New Delhi, Aug 24 (IANS) The leak of data related to India’s Scorpene submarines created a stir on Wednesday, with Defence Minister Manohar Parrikar seeking a report from the Indian Navy on the documents.
The navy, however, stressed that the data in the leaked report is hypothetical, pertaining to simulators, and the signature of a boat can be known only when it hits the seas.
The navy also made it clear that the leak did not take place in India.
The data, which comprises over 22,000 pages, was leaked, the Australian media reported.
It contained documents on the Scorpene submarines, designed by French company DCNS and being built in India by the Mazagaon Dock Limited in Mumbai (Maharashtra) at a cost of around $3.5 billion.
The news created ripples in India soon after the report in the Australian media came out. According to sources, experts from the navy started examining the documents on Tuesday night.
Defence Minister Parrikar, who sought a report in two days, said it appeared to be a case of hacking.
“The first step is to identify if it relates to us,” Parrikar told reporters here.
“The navy chief (Admiral Sunil Lanba) has been asked to analyse what exactly has been leaked,” the minister said, adding his first assessment was that it was an act of hacking and not a 100 per cent leak.
“I’ve told the navy chief to find out all the details. Maybe, in a couple of days, I’ll be able share with you.”
The navy, in a statement issued shortly after the minister spoke, stressed the leak did not happen in India.
“The available information is being examined at the Integrated Headquarters, Ministry of Defence (Navy), and an analysis is being done by the specialists concerned,” the navy said.
“It appears that the leak’s source is overseas and not in India,” the statement said.
A complaint was also filed at the Prime Minister’s Office, though there was no official statement from the PMO on the issue.
The Defence Minister was briefed by the navy chief. Later, he also held a meeting with top naval officials.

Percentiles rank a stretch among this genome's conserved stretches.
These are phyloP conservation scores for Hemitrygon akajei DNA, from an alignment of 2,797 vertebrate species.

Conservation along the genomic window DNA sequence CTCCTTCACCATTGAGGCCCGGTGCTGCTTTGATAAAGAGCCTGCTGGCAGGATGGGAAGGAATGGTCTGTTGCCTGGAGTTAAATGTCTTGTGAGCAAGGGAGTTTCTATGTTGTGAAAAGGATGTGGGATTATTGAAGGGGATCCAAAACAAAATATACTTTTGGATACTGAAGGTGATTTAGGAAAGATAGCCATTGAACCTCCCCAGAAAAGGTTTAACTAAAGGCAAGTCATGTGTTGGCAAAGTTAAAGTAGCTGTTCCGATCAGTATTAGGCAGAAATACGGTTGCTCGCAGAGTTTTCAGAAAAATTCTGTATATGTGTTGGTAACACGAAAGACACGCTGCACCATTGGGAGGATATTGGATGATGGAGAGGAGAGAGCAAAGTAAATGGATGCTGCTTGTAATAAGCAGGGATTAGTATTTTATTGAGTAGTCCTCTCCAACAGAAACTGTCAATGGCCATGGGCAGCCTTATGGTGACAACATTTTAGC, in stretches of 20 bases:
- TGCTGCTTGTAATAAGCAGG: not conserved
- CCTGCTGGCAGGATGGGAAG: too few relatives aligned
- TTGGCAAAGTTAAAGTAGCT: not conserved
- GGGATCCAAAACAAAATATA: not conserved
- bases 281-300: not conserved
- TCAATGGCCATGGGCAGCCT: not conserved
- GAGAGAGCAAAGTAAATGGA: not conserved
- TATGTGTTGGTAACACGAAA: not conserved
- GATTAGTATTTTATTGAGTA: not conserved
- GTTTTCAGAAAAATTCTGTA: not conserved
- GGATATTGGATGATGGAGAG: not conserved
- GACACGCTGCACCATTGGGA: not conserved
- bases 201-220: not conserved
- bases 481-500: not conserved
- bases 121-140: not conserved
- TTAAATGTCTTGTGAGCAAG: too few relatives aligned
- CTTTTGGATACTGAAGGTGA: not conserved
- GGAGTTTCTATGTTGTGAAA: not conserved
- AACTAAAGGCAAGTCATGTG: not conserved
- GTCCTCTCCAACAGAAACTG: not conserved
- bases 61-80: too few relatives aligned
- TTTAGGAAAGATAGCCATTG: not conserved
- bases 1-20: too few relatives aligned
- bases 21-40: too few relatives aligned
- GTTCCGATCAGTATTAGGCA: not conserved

The opposition Congress alleged that the government was trying to cover up the issue. Former Defence Minister A.K. Antony demanded a probe.
“Despite this blunder, which has hurt our defence preparedness, explanation of Modiji’s Defence Minister is that it is a case of hacking. The Indian Navy is saying the leak is possibly from a source outside India. It is intriguing how clean chits are being meted out without looking into the matter,” Congress spokesperson Randeep Surjewala said.
Navy sources, meanwhile, maintained there is nothing to be alarmed about as the data does not pertain to any of the Scorpene submarines currently being built in Mazgaon Docks, Mumbai.
“Details in the leaked documents regarding the Scorpene submarine are not valid because the signature can be known only once the boat goes out to the seas,” a navy source said, adding the specifications mentioned in the document are hypothetical.
“How can we know the signature of the boat which is still not done with the trials. The technical and operational details will be written by how we exploit the submarine. So far, even the weapon systems and torpedo are not there.”
The navy, nonetheless, held the leak is an issue of concern.
“The documents should not have been leaked, but there is nothing to be alarmed about,” said the source.
DCNS, two-thirds owned by the French government, said a probe will be carried out to determine the exact nature of the leaked papers, potential damage to the company and customers and responsibilities for this leak.
The Australian media reports, quoting DCNS, said that the leak of such technical data could not happen with its submarine proposed for Australia. The French company also alluded that the leak may have occurred at India, rather than from France.
DCNS this year signed a contract with Australia for the manufacture of 12 submarines.
The first of the Scorpene-class submarines being built in India, Kalvari, went for sea trials in May and is expected to be inducted in the Indian Navy by this year-end.
Officials said the other six submarines, in different stages of construction, will be inducted subsequently at intervals of nine months each.
The variants of the Scorpene submarine are used by Malaysia and Chile, and Brazil is soon to join the club.